The Weak Recovery Is Slowing Again, And The Market Is Headed Much Lower

Saturday, May 5, 2012
By Paul Martin

Comstock Partners
BusnessInsider.com
5-5-2012

According to extensive research by Reinhart and Rogoff, past credit crises were invariably followed by many years of below average growth, high unemployment, sluggish economic expansions and numerous recessions. In practice their studies were recently reinforced by Japan’s two-decade period of sluggish growth and the current tepid recovery in the U.S. In our view, working our way out of the mountain of debt, both private and public, that was incurred during the boom will take many years to come and will keep a solid lid on overall gains in the stock market.

The current economic recovery remains in sharp contrast to any other expansion of the post-war period, and is now showing definitive signs of petering out once more. The recently reported first quarter GDP is a mere 1.3% above the amount reached at the peak of the last cycle in the fourth quarter of 2007. In eight previous post-war expansions, GDP had increased by an average of 13.3% in the 17th quarter following a peak, with the lowest being 10.5%.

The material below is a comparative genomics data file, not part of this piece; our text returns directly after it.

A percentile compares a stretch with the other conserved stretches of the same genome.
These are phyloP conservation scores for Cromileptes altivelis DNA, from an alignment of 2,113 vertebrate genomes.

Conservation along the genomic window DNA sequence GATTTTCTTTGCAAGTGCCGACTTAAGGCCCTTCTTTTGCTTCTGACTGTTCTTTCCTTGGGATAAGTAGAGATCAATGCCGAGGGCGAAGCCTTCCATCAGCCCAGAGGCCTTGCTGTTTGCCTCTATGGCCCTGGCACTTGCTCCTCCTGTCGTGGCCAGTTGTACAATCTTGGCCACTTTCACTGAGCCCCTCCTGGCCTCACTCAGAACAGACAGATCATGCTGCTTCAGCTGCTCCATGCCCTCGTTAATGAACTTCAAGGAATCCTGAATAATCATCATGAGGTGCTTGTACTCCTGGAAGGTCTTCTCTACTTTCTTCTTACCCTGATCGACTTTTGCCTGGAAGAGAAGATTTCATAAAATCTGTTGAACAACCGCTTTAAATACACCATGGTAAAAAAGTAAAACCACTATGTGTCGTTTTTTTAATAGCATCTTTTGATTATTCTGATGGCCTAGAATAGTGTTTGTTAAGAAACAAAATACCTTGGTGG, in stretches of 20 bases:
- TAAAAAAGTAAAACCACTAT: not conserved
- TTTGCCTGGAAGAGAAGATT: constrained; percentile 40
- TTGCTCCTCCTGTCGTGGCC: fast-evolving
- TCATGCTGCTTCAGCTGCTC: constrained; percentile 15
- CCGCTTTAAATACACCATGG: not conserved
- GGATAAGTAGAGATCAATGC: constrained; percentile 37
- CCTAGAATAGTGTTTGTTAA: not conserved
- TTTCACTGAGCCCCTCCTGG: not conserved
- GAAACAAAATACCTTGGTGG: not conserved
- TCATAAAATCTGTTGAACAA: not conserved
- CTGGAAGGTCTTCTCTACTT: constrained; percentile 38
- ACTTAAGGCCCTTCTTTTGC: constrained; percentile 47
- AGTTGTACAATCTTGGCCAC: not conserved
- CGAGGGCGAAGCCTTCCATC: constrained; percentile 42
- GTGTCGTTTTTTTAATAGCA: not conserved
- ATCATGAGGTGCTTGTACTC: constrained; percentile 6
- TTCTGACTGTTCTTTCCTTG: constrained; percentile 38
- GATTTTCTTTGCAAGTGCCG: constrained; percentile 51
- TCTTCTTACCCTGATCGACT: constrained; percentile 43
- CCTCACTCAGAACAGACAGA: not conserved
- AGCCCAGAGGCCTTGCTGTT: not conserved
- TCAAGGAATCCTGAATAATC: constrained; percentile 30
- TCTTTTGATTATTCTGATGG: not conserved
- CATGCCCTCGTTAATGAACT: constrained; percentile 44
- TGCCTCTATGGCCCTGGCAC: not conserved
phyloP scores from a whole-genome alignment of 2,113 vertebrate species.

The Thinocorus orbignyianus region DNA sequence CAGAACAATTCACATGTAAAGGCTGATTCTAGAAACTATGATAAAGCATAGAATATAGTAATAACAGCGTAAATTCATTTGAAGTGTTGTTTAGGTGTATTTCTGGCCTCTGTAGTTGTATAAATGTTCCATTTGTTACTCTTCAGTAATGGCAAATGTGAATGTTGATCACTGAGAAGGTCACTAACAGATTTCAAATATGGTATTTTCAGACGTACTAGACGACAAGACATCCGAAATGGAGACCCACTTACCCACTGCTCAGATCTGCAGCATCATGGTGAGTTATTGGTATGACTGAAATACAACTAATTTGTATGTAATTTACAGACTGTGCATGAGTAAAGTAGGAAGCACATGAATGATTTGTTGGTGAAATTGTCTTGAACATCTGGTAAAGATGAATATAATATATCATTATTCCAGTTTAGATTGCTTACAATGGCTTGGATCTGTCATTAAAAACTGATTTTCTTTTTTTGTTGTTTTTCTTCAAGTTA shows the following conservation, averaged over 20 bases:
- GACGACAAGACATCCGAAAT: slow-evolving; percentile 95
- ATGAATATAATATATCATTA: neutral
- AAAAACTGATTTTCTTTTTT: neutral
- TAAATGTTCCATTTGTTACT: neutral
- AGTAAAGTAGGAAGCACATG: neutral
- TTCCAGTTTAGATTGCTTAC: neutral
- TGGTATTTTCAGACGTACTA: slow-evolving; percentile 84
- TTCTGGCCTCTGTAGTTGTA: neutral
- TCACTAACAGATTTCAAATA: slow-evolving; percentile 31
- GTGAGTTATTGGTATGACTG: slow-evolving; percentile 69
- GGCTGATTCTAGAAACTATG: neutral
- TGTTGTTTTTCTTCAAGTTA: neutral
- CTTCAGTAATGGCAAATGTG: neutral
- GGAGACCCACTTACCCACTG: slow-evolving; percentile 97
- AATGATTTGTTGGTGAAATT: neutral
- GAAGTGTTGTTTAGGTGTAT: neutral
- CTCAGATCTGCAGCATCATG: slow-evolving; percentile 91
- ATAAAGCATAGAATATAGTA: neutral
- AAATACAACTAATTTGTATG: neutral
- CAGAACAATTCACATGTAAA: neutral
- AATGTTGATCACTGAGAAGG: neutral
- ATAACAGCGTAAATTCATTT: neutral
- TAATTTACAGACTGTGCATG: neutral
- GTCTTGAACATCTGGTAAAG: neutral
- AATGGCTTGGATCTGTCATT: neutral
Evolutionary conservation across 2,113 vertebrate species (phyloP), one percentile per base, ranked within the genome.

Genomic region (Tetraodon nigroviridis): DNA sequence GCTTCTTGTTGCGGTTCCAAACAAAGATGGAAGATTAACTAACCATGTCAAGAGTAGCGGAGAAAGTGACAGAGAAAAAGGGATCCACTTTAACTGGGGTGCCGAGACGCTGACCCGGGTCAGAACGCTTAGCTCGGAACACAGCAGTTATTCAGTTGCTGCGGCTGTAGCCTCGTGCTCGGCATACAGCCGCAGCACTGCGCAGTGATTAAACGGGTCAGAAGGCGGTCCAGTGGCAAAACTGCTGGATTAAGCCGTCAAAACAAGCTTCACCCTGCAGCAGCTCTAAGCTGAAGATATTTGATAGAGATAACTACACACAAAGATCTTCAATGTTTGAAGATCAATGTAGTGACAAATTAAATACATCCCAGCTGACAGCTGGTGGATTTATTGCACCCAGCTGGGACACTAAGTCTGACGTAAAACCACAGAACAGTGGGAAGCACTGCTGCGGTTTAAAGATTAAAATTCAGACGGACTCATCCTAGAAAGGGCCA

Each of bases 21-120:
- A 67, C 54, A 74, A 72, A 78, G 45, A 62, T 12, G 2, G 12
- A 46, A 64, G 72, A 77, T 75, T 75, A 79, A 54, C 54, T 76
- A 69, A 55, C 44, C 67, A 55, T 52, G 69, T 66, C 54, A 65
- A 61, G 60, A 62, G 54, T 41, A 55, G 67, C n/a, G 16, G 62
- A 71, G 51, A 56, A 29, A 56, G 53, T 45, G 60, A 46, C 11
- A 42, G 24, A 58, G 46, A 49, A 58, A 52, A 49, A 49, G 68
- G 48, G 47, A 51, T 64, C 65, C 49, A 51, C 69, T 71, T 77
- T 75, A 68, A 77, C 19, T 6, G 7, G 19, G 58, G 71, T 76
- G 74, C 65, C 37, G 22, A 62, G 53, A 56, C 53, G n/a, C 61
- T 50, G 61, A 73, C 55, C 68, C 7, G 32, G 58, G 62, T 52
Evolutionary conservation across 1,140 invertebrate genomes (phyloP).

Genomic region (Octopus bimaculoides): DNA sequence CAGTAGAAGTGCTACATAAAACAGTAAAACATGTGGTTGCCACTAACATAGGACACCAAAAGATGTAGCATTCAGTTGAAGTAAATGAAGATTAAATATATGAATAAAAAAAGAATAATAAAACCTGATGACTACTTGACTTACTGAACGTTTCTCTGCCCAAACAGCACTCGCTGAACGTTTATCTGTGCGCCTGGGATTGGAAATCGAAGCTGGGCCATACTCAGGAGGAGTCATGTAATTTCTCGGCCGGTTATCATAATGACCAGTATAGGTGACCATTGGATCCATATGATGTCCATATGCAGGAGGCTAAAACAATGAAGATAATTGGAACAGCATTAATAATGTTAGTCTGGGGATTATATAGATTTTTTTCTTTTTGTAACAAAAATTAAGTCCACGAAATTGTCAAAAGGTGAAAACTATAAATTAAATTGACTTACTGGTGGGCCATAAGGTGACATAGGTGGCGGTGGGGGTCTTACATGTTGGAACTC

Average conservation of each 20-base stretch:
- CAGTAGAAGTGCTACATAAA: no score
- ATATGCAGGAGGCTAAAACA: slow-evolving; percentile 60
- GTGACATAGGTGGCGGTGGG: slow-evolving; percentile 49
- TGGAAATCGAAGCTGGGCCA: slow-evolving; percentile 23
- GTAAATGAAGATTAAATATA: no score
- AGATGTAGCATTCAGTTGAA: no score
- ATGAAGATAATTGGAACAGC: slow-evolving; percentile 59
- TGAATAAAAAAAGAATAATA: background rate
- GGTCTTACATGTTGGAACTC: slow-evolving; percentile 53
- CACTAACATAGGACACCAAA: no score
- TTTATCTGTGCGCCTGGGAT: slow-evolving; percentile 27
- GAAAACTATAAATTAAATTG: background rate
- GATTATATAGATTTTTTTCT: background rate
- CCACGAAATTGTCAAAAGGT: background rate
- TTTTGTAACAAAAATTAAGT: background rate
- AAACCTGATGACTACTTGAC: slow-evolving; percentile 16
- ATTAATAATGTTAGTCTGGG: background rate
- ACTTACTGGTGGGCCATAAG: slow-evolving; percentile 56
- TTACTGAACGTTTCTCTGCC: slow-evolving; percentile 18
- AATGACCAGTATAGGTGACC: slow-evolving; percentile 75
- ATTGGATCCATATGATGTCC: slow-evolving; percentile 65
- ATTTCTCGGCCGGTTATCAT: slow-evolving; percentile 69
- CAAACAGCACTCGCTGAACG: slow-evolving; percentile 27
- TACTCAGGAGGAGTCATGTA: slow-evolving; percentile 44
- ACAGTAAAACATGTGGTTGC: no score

Now, even this tepid recovery is slowing down once more. In the last two months the overwhelming weight of the evidence supports this view, as the following indicators have either come in below expectations or suffered an actual downturn: core durable goods orders, the Chicago Fed National Activities Index, new home sales, existing home sales, payroll employment, the NFIB Small Business Index, construction spending, the ISM Non-Manufacturing Index, the Kansas City Fed Index, the Philadelphia Fed Survey, industrial production, the Empire State Manufacturing Index, the NAHB Housing Index, the ADP payrolls, auto sales, real consumer spending and the GDP. Weekly initial unemployment dropped this week after rising for three weeks, although the four-week moving average remains high. The only real outlier appears to be the ISM manufacturing Index, which came in above expectations. At most, we think the economy will be disappointing in the period ahead.

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